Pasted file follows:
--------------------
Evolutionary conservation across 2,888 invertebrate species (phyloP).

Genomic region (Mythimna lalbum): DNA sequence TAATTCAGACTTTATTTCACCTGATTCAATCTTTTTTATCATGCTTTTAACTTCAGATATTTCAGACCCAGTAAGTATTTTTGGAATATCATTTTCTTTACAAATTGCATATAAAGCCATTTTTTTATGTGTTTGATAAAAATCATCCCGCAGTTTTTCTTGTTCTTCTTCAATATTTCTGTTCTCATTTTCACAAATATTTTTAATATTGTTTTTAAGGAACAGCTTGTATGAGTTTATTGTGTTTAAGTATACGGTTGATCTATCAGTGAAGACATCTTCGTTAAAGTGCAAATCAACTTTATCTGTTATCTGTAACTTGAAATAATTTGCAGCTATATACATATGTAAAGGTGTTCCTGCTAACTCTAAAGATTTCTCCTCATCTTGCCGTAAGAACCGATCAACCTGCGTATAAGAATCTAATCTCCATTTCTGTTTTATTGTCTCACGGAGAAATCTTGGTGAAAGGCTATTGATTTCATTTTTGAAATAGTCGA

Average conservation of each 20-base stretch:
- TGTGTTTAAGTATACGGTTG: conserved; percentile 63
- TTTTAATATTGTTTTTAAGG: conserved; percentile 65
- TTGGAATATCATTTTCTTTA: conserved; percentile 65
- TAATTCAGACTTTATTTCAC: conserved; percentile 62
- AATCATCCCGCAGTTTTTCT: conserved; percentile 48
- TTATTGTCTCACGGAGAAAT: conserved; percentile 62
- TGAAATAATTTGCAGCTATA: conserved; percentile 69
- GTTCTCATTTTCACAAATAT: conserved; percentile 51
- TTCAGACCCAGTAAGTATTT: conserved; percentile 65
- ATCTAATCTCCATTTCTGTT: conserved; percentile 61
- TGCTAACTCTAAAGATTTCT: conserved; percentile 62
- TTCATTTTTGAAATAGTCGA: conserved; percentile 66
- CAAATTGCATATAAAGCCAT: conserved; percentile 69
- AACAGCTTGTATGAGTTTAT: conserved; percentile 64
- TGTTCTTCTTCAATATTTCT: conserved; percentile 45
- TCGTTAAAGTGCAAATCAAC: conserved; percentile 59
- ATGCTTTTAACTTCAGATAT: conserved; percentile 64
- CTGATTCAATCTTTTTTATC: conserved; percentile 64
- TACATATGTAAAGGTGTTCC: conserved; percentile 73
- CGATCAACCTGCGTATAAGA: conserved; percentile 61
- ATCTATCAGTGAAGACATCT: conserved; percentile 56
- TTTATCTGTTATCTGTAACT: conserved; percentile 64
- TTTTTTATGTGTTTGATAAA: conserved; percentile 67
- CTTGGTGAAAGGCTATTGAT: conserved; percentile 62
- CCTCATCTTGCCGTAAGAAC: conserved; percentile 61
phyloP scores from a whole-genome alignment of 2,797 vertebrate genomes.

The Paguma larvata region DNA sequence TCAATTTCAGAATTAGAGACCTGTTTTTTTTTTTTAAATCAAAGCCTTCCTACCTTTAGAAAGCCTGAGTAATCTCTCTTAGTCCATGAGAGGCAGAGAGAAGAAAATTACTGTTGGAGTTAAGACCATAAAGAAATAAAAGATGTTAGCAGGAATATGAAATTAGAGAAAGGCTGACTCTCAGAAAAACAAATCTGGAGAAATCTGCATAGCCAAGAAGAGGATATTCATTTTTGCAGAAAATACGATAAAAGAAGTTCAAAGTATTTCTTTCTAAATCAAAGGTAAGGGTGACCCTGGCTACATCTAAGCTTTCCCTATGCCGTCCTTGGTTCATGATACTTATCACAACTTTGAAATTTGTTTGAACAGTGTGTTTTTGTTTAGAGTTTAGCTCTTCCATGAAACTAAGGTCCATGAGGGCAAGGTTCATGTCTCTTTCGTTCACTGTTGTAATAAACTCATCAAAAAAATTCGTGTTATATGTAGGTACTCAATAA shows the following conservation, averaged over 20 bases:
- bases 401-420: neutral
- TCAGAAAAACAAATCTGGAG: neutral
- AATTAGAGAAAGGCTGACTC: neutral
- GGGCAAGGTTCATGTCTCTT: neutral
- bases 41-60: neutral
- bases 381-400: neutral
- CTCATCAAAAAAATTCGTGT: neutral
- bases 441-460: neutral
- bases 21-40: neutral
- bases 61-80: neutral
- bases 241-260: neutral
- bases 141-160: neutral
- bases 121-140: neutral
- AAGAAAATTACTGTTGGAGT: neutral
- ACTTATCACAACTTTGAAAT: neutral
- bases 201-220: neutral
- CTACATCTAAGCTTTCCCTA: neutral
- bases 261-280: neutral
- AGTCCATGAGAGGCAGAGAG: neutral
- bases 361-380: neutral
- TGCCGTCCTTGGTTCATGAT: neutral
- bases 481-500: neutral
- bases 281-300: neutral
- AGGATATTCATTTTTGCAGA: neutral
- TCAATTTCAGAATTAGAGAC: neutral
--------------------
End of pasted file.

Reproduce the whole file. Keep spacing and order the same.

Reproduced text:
Evolutionary conservation across 2,888 invertebrate species (phyloP).

Genomic region (Mythimna lalbum): DNA sequence TAATTCAGACTTTATTTCACCTGATTCAATCTTTTTTATCATGCTTTTAACTTCAGATATTTCAGACCCAGTAAGTATTTTTGGAATATCATTTTCTTTACAAATTGCATATAAAGCCATTTTTTTATGTGTTTGATAAAAATCATCCCGCAGTTTTTCTTGTTCTTCTTCAATATTTCTGTTCTCATTTTCACAAATATTTTTAATATTGTTTTTAAGGAACAGCTTGTATGAGTTTATTGTGTTTAAGTATACGGTTGATCTATCAGTGAAGACATCTTCGTTAAAGTGCAAATCAACTTTATCTGTTATCTGTAACTTGAAATAATTTGCAGCTATATACATATGTAAAGGTGTTCCTGCTAACTCTAAAGATTTCTCCTCATCTTGCCGTAAGAACCGATCAACCTGCGTATAAGAATCTAATCTCCATTTCTGTTTTATTGTCTCACGGAGAAATCTTGGTGAAAGGCTATTGATTTCATTTTTGAAATAGTCGA

Average conservation of each 20-base stretch:
- TGTGTTTAAGTATACGGTTG: conserved; percentile 63
- TTTTAATATTGTTTTTAAGG: conserved; percentile 65
- TTGGAATATCATTTTCTTTA: conserved; percentile 65
- TAATTCAGACTTTATTTCAC: conserved; percentile 62
- AATCATCCCGCAGTTTTTCT: conserved; percentile 48
- TTATTGTCTCACGGAGAAAT: conserved; percentile 62
- TGAAATAATTTGCAGCTATA: conserved; percentile 69
- GTTCTCATTTTCACAAATAT: conserved; percentile 51
- TTCAGACCCAGTAAGTATTT: conserved; percentile 65
- ATCTAATCTCCATTTCTGTT: conserved; percentile 61
- TGCTAACTCTAAAGATTTCT: conserved; percentile 62
- TTCATTTTTGAAATAGTCGA: conserved; percentile 66
- CAAATTGCATATAAAGCCAT: conserved; percentile 69
- AACAGCTTGTATGAGTTTAT: conserved; percentile 64
- TGTTCTTCTTCAATATTTCT: conserved; percentile 45
- TCGTTAAAGTGCAAATCAAC: conserved; percentile 59
- ATGCTTTTAACTTCAGATAT: conserved; percentile 64
- CTGATTCAATCTTTTTTATC: conserved; percentile 64
- TACATATGTAAAGGTGTTCC: conserved; percentile 73
- CGATCAACCTGCGTATAAGA: conserved; percentile 61
- ATCTATCAGTGAAGACATCT: conserved; percentile 56
- TTTATCTGTTATCTGTAACT: conserved; percentile 64
- TTTTTTATGTGTTTGATAAA: conserved; percentile 67
- CTTGGTGAAAGGCTATTGAT: conserved; percentile 62
- CCTCATCTTGCCGTAAGAAC: conserved; percentile 61
phyloP scores from a whole-genome alignment of 2,797 vertebrate genomes.

The Paguma larvata region DNA sequence TCAATTTCAGAATTAGAGACCTGTTTTTTTTTTTTAAATCAAAGCCTTCCTACCTTTAGAAAGCCTGAGTAATCTCTCTTAGTCCATGAGAGGCAGAGAGAAGAAAATTACTGTTGGAGTTAAGACCATAAAGAAATAAAAGATGTTAGCAGGAATATGAAATTAGAGAAAGGCTGACTCTCAGAAAAACAAATCTGGAGAAATCTGCATAGCCAAGAAGAGGATATTCATTTTTGCAGAAAATACGATAAAAGAAGTTCAAAGTATTTCTTTCTAAATCAAAGGTAAGGGTGACCCTGGCTACATCTAAGCTTTCCCTATGCCGTCCTTGGTTCATGATACTTATCACAACTTTGAAATTTGTTTGAACAGTGTGTTTTTGTTTAGAGTTTAGCTCTTCCATGAAACTAAGGTCCATGAGGGCAAGGTTCATGTCTCTTTCGTTCACTGTTGTAATAAACTCATCAAAAAAATTCGTGTTATATGTAGGTACTCAATAA shows the following conservation, averaged over 20 bases:
- bases 401-420: neutral
- TCAGAAAAACAAATCTGGAG: neutral
- AATTAGAGAAAGGCTGACTC: neutral
- GGGCAAGGTTCATGTCTCTT: neutral
- bases 41-60: neutral
- bases 381-400: neutral
- CTCATCAAAAAAATTCGTGT: neutral
- bases 441-460: neutral
- bases 21-40: neutral
- bases 61-80: neutral
- bases 241-260: neutral
- bases 141-160: neutral
- bases 121-140: neutral
- AAGAAAATTACTGTTGGAGT: neutral
- ACTTATCACAACTTTGAAAT: neutral
- bases 201-220: neutral
- CTACATCTAAGCTTTCCCTA: neutral
- bases 261-280: neutral
- AGTCCATGAGAGGCAGAGAG: neutral
- bases 361-380: neutral
- TGCCGTCCTTGGTTCATGAT: neutral
- bases 481-500: neutral
- bases 281-300: neutral
- AGGATATTCATTTTTGCAGA: neutral
- TCAATTTCAGAATTAGAGAC: neutral